| Financing construction of a modular home is
essentially the same as it is for building a new house on-site,
says Tom Talarico, senior vice president of the system-built
homes division at Waterfield Financial Corp. in Fort Wayne, Ind.
While consumers who buy an existing home just apply for a
mortgage, in many cases a buyer who is building a house needs
a construction loan first. That loan provides the funds for
the builder to purchase the materials and hire the labor to
build the house. Each withdrawal from the loan account is
called a draw.
It's a short-term loan, generally in the range of several months
that operates somewhat like a home equity line in that you only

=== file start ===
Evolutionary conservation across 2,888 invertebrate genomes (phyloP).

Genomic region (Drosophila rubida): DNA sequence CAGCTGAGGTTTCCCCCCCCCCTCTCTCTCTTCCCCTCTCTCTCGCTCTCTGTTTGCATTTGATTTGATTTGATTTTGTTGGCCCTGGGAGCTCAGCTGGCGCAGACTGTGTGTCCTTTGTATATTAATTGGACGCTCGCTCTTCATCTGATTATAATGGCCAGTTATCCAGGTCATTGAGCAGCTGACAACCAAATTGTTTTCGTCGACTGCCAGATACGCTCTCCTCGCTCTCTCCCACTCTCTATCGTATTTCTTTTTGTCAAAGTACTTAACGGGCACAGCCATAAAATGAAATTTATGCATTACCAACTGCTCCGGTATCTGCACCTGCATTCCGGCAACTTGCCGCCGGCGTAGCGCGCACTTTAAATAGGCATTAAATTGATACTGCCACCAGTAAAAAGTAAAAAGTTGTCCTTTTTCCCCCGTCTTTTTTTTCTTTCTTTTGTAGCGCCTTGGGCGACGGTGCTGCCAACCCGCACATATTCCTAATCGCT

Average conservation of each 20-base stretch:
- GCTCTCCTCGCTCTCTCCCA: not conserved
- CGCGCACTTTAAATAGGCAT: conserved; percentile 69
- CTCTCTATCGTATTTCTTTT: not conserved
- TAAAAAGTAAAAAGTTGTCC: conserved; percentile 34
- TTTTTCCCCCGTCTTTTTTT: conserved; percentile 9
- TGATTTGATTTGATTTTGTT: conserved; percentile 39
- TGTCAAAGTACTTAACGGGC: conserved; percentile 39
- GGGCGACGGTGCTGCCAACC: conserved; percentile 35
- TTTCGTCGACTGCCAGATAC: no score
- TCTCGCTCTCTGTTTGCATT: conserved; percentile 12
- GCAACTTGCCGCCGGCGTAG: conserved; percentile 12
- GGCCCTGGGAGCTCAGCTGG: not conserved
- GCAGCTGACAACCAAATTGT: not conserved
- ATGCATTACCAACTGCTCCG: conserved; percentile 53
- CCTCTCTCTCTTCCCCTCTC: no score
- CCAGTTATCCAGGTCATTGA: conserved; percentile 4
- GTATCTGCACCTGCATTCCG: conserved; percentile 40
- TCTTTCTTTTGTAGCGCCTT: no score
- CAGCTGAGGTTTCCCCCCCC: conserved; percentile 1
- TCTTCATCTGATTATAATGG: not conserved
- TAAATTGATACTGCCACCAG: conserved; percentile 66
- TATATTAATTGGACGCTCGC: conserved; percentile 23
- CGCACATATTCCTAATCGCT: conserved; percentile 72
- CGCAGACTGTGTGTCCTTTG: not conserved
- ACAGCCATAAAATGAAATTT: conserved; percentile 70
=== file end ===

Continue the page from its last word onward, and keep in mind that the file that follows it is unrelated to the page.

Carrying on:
pay interest on the portion of the amount that's been drawn
out of the account. For example, if you have a $100,000 construction
loan and at the end of the first month, you were to only use
$20,000 of it, the loan payment would be calculated on the $20,000
until another draw is taken. After the house is finished, the
buyer can convert the loan to a traditional mortgage.
Like a construction loan for a site-built house, a consumer
building a modular house would need evidence of ownership
of the land, a purchase agreement with the builder and a
set of plans and specifications for the house, Talarico
says. The primary difference between construction loans
for site-built and modular houses is the length of the term
and the number of draws. On a modular house, the lender
also will need to understand that the manufacturer will
want to be paid before delivery.
While the duration of a construction loan for a site-built
house might be from six to 12 months, a loan for a modular
house generally runs three to four months, he says. That
should translate into paying less interest.
Plus, a modular house usually has no more than four draws.
"In site-built, it can be a lot more than that,"